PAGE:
“You can’t handle the truth!”Lt. Col. Nathan Jessep – A Few Good Men
Castle Hill Players have done it again with knocking another production out of the park – this time in the form of Aaron Sorkin’s highly successful play later turned into a critically acclaimed film starring Tom Cruise, Jack Nicholson and Demi Moore. “You can’t handle the truth!” is forever etched in our collective psyche thanks to countless spoofs and Jack Nicholson’s iconic delivery. With such prestige behind it, audiences have an expectation that this play will be a good one to watch, and this production definitely exceeded all expectations, judging by the rapturous applause in a fully packed house on opening night.
A Few Good Men tells the story of two young naval officers accused of murdering one of their comrades after following strict (and highly questionable) disciplinary orders. They are on trial to determine if the murder was committed wilfully or because they were explicitly issued with an order to enforce ‘Code Red’ (i.e. extreme disciplinary measures). The victim, Santiago, knew his life was in danger after snitching on another comrade and begged his superiors for a transfer which never came through. The superiors who allegedly issued the Code Red order will do anything to prove otherwise, even it means throwing the two young officers under a bus.
Defending the two young officers is Lt Daniel Kaffee (Dimitri Armatas) supported by Lt. Commander Joanne Galloway (Jacqui Wilson). Both are fairly inexperienced in high stakes legal court cases but are eager to prove their capabilities beyond superficial impressions: Kaffee seems to coast along, riding on his father’s famous legacy, while Galloway is criticised for ‘interfering’ as a woman and making costly mistakes. This dynamic tension works well, established with just the right balance of exposition and action in Act 1. When they become united in their purpose in Act 2 during the courtroom scene, it’s like watching a thrilling game of chess; it’s the kind of psychological-legal drama which has you hanging on the edge of your seat till the final showdown when those famous lines are uttered.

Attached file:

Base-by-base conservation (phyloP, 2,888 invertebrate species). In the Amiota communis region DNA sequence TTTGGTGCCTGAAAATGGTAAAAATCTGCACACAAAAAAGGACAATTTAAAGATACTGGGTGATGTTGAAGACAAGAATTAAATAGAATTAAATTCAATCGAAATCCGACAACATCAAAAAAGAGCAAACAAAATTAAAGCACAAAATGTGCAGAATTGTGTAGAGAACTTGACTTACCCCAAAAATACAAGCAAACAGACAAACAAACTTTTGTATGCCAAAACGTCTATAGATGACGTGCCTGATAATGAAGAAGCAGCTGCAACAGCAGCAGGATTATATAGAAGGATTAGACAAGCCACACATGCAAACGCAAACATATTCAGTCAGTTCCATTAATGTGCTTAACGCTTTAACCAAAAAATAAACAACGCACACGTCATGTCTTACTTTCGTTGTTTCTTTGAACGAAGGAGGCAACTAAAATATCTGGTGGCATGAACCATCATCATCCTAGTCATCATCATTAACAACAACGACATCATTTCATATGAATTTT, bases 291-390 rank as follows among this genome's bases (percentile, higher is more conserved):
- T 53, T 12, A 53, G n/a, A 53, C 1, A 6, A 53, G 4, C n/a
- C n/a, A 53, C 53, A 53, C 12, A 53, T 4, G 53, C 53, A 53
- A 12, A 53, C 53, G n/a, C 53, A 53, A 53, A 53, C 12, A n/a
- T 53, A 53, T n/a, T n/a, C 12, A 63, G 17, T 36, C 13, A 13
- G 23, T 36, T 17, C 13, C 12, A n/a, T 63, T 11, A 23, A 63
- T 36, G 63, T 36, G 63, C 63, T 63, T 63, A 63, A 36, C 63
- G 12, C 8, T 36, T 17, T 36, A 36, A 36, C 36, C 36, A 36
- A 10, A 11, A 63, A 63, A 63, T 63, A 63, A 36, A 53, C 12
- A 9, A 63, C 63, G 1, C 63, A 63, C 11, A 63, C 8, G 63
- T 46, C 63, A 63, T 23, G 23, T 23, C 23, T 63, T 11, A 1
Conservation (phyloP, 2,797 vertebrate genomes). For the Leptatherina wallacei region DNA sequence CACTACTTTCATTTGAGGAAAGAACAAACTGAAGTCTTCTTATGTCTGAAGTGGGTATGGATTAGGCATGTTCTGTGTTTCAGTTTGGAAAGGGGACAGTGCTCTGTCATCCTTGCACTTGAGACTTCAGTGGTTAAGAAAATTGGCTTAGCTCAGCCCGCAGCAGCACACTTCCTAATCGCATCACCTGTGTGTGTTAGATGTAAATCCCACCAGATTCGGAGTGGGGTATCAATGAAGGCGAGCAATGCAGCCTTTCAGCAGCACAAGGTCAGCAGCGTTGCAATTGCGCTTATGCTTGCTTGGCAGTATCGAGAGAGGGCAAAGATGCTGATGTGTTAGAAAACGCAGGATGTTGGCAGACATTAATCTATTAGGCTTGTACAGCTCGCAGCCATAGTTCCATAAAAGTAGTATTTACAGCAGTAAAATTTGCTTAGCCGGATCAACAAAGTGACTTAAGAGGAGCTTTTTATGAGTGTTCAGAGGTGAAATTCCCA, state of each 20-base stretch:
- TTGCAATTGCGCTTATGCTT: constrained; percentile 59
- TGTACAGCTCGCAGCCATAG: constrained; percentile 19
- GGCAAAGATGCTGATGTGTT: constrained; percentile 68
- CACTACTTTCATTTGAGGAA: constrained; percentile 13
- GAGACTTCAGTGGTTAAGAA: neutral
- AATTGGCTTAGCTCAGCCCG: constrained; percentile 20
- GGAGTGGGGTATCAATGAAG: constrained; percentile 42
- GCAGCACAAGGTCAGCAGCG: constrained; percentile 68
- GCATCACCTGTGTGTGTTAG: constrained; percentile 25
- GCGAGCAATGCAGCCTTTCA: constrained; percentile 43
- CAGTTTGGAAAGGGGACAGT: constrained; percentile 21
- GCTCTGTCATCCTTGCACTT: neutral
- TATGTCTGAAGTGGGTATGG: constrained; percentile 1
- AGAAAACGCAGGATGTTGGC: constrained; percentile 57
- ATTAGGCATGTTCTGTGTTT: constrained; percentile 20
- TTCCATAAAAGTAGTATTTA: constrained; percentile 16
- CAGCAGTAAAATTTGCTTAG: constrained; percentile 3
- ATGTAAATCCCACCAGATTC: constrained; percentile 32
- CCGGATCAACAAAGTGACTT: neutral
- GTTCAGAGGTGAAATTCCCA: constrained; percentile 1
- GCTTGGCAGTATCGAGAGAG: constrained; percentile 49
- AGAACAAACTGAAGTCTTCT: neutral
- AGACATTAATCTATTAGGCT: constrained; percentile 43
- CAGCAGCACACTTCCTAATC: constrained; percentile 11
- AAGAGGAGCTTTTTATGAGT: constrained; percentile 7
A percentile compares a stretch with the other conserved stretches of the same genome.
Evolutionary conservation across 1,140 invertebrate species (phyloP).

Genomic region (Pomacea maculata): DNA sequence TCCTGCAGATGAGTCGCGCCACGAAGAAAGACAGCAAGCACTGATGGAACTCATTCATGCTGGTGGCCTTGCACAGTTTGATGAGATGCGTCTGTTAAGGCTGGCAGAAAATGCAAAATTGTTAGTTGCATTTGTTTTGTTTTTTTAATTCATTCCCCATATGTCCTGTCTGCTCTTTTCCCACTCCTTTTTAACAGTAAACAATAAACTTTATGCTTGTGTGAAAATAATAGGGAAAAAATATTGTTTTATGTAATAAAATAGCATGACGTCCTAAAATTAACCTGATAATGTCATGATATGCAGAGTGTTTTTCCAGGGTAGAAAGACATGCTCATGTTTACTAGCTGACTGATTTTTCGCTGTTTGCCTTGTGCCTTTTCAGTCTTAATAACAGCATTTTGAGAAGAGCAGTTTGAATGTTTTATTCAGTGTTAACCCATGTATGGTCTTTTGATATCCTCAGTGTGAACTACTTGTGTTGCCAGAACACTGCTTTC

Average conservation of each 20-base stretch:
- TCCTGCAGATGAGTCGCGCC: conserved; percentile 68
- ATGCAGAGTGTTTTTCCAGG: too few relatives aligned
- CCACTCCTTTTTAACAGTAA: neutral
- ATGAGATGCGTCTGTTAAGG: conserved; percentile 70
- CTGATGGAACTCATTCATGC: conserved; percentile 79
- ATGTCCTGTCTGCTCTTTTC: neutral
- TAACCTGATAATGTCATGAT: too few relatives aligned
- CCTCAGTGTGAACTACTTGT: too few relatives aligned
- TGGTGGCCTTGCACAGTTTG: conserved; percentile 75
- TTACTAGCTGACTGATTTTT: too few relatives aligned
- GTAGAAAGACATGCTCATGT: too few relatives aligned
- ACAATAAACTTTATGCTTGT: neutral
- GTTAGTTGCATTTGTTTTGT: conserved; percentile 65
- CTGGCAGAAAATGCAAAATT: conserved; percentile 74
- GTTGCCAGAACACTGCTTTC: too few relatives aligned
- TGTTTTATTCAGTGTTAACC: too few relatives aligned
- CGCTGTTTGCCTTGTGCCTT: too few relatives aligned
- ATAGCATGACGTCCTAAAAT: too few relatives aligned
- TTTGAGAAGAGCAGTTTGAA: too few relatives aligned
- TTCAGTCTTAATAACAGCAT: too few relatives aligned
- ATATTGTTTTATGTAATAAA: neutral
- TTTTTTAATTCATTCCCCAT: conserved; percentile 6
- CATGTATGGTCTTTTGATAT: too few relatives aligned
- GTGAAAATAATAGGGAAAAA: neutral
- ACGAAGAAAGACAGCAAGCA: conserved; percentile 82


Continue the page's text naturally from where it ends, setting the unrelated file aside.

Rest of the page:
Director Annette Van Roden stays faithful to the stage script while giving actors plenty to work with – Armatas in particular shines in Act 2 when he can let loose a little and show the sarcastic wit of his character. Brendan McBride owns Jack Nicholson’s role (aka Lt Col. Nathan Jessep) with that cunning snake-in-the-grass formidability. Jono Burt as his sidekick Lt Jonathan James Kendrick is chilling with his religious do-or-die fervour. Wilson as Galloway is solid. Toby Rowe and Hamish Ingersoll as Dawson and Downey respectively make a good pairing as the two officers who have nothing to confess except their call of duty. Overall, the cast of 15 make this very American production work well for an Australian crowd with a great deal of patriotism and grit.
The set design by Abby Bishop also exceeded expectations which is always a signature calling card of any play at Pavilion Theatre. It’s clear a lot of thought went into how the stage would be set up to allow pockets of conversations to take place in different settings. The dynamic fluidity between past and present kept the dramatic tension going without breaking momentum. Each scene had a clear and precise objective. Act 2 – which predominately takes place in the courtroom – allows the audience to feel engaged as the jury.
At 2 hours duration plus 20 minute interval with a late start and finish, A Few Good Men is on the longish side to sit through, but definitely worth it for a few great hours of captivating and rewarding entertainment.
A Few Good Men is currently playing at the Pavilion Theatre in Castle Hill till 25 February. For tickets and showtimes, go to http://paviliontheatre.org.au/afewgoodmen/
Image credit: Chris Lundie